A Day in the Life of a Recruiter at Modis
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By: Adrian Kremer, Senior Publication Manager & Knowledge Sharing Coach
Given the large quantity of data published nowadays, one way to improve visibility of your research outcomes is to correctly target your audience. When you look for the most suitable journal to submit a manuscript to, two of the key questions you must address are “Who is my audience?” and “Which journal attracts that intended range of readers?”.
A journal’s audience can vary depending on the journal’s specialty. Indeed, multidisciplinary journals publish articles from a variety of disciplines while specialized ones deal with specific disciplines (such as medicine, chemistry, biology, etc.). Within a specific discipline, specialized journals can focus on a narrow topic such as melanoma for oncology journal or congenital heart disease for cardiology one.
The most common cause of manuscript rejection by journals is often due to lack of scope fit between the submitted content and the journal’s aim, scope, publishing trend and priorities, and not because of the quality of the submitted work.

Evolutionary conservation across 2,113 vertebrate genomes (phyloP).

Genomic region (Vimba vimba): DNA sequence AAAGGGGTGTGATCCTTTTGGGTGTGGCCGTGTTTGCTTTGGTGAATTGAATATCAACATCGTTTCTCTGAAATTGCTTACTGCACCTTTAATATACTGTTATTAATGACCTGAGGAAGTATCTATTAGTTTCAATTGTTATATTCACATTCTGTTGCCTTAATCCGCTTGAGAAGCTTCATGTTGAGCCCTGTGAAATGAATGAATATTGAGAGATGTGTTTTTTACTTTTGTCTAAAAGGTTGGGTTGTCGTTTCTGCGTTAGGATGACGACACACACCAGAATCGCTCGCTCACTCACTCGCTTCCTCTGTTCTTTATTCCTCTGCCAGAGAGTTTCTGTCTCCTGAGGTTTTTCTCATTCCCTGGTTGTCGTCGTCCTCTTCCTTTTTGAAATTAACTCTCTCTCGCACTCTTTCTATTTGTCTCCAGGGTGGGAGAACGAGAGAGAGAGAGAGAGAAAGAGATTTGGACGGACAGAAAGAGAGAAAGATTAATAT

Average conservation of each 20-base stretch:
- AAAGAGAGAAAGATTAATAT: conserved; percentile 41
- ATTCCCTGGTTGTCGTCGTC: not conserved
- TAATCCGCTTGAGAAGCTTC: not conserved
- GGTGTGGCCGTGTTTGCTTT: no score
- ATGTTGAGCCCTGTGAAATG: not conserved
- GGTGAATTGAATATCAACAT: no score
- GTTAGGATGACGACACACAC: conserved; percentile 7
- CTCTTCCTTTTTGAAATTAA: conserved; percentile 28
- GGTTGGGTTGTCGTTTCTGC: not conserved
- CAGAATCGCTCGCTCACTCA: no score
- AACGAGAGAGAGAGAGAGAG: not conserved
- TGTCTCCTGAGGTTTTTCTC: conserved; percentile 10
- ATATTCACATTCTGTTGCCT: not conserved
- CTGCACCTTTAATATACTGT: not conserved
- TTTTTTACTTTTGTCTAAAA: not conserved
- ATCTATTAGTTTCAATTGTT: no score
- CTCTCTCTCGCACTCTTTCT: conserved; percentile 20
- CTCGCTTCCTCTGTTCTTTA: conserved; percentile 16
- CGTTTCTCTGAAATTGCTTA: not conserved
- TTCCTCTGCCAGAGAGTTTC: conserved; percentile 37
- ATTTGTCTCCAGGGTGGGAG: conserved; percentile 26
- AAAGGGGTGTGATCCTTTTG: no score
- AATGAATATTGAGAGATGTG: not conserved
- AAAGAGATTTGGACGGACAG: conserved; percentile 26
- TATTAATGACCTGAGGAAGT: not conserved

Looking at the journals’ aim and scope is a good starting point when you evaluate the possible targets. You can also appraise the journal’s publishing trend and priorities and, even if not specified by the journal, such trends still exist because of the interest of the journal editors or affiliated organizations. You can also gauge them by performing a quick screening of previous published papers in that journal.
Submitting to an unsuitable journal might have different outcomes
In conclusion, submitting to an unsuitable journal will most likely result in a loss of time, efforts and motivation.
At Modis Life Sciences, our dedicated publication team (coordinators and medical writers), with their expertise and experience, can support the authors during the development of their manuscripts to target the most appropriate journal. Besides reducing loss of time and efforts, targeting the right target journal enhances the reach and visibility of the publication and therefore its impact.
– Adrian Kremer, Senior Publication Manager & Knowledge Sharing Coach